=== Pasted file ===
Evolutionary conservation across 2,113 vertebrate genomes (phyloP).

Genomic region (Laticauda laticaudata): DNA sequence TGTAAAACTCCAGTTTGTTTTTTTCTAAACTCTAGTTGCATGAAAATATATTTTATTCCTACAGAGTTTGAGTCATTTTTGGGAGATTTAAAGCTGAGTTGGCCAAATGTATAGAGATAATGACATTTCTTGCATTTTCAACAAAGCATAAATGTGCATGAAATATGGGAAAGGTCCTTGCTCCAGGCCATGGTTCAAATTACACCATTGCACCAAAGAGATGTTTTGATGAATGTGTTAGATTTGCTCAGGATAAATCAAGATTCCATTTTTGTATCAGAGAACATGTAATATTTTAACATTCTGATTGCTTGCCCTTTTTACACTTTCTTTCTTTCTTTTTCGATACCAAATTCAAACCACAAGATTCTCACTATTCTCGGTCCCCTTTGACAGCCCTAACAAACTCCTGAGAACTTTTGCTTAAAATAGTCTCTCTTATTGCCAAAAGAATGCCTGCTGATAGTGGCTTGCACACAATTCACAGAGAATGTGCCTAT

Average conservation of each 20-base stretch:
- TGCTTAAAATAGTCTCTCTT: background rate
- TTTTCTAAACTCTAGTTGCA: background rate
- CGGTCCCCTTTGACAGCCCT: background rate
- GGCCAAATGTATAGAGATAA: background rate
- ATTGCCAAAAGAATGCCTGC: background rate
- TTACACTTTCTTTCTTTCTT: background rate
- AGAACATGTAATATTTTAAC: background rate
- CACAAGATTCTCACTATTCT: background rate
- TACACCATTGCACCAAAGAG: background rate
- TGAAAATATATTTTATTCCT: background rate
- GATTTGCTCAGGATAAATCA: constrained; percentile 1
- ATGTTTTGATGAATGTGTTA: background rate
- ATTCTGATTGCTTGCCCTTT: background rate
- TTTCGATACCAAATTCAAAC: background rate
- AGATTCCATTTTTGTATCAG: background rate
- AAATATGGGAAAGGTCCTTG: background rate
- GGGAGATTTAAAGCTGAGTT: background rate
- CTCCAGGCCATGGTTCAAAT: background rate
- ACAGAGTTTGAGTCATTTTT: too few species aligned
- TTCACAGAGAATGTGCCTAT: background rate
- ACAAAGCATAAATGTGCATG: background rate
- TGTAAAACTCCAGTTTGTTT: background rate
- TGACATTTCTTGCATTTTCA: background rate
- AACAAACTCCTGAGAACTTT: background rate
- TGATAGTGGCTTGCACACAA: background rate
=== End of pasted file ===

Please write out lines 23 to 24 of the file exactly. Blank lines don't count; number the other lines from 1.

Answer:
- TTCACAGAGAATGTGCCTAT: background rate
- ACAAAGCATAAATGTGCATG: background rate